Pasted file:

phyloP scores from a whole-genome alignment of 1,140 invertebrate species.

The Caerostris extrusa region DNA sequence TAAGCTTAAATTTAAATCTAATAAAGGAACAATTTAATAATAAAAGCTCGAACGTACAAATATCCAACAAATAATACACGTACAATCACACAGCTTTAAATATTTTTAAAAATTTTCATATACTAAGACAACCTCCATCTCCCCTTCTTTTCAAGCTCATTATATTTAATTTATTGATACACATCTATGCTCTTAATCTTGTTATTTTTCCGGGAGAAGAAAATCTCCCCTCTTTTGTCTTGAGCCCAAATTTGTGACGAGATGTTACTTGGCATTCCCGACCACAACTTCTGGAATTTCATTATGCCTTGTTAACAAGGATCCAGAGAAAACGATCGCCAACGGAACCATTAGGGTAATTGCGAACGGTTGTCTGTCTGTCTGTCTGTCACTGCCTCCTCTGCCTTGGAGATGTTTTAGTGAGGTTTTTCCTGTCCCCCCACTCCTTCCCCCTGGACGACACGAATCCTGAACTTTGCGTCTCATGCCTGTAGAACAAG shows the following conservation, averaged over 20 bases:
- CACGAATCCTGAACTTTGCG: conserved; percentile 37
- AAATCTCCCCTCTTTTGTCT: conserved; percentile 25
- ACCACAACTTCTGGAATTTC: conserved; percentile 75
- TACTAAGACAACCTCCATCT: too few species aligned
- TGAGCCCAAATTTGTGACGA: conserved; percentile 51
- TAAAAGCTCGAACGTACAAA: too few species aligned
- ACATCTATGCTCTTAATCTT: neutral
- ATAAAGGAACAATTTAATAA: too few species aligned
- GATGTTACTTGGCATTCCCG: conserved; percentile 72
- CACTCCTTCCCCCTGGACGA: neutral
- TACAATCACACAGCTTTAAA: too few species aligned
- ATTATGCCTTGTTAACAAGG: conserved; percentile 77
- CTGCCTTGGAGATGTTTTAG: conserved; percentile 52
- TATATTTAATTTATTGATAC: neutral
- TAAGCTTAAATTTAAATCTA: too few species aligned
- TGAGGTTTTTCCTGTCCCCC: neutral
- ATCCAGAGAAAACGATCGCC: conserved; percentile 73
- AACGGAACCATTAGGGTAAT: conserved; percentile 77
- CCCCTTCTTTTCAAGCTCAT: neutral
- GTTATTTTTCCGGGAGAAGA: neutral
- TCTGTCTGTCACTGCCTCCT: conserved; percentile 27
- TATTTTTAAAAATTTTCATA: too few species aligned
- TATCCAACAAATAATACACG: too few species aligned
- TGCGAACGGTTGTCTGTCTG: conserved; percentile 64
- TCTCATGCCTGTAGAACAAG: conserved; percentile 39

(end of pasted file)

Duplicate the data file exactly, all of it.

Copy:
phyloP scores from a whole-genome alignment of 1,140 invertebrate species.

The Caerostris extrusa region DNA sequence TAAGCTTAAATTTAAATCTAATAAAGGAACAATTTAATAATAAAAGCTCGAACGTACAAATATCCAACAAATAATACACGTACAATCACACAGCTTTAAATATTTTTAAAAATTTTCATATACTAAGACAACCTCCATCTCCCCTTCTTTTCAAGCTCATTATATTTAATTTATTGATACACATCTATGCTCTTAATCTTGTTATTTTTCCGGGAGAAGAAAATCTCCCCTCTTTTGTCTTGAGCCCAAATTTGTGACGAGATGTTACTTGGCATTCCCGACCACAACTTCTGGAATTTCATTATGCCTTGTTAACAAGGATCCAGAGAAAACGATCGCCAACGGAACCATTAGGGTAATTGCGAACGGTTGTCTGTCTGTCTGTCTGTCACTGCCTCCTCTGCCTTGGAGATGTTTTAGTGAGGTTTTTCCTGTCCCCCCACTCCTTCCCCCTGGACGACACGAATCCTGAACTTTGCGTCTCATGCCTGTAGAACAAG shows the following conservation, averaged over 20 bases:
- CACGAATCCTGAACTTTGCG: conserved; percentile 37
- AAATCTCCCCTCTTTTGTCT: conserved; percentile 25
- ACCACAACTTCTGGAATTTC: conserved; percentile 75
- TACTAAGACAACCTCCATCT: too few species aligned
- TGAGCCCAAATTTGTGACGA: conserved; percentile 51
- TAAAAGCTCGAACGTACAAA: too few species aligned
- ACATCTATGCTCTTAATCTT: neutral
- ATAAAGGAACAATTTAATAA: too few species aligned
- GATGTTACTTGGCATTCCCG: conserved; percentile 72
- CACTCCTTCCCCCTGGACGA: neutral
- TACAATCACACAGCTTTAAA: too few species aligned
- ATTATGCCTTGTTAACAAGG: conserved; percentile 77
- CTGCCTTGGAGATGTTTTAG: conserved; percentile 52
- TATATTTAATTTATTGATAC: neutral
- TAAGCTTAAATTTAAATCTA: too few species aligned
- TGAGGTTTTTCCTGTCCCCC: neutral
- ATCCAGAGAAAACGATCGCC: conserved; percentile 73
- AACGGAACCATTAGGGTAAT: conserved; percentile 77
- CCCCTTCTTTTCAAGCTCAT: neutral
- GTTATTTTTCCGGGAGAAGA: neutral
- TCTGTCTGTCACTGCCTCCT: conserved; percentile 27
- TATTTTTAAAAATTTTCATA: too few species aligned
- TATCCAACAAATAATACACG: too few species aligned
- TGCGAACGGTTGTCTGTCTG: conserved; percentile 64
- TCTCATGCCTGTAGAACAAG: conserved; percentile 39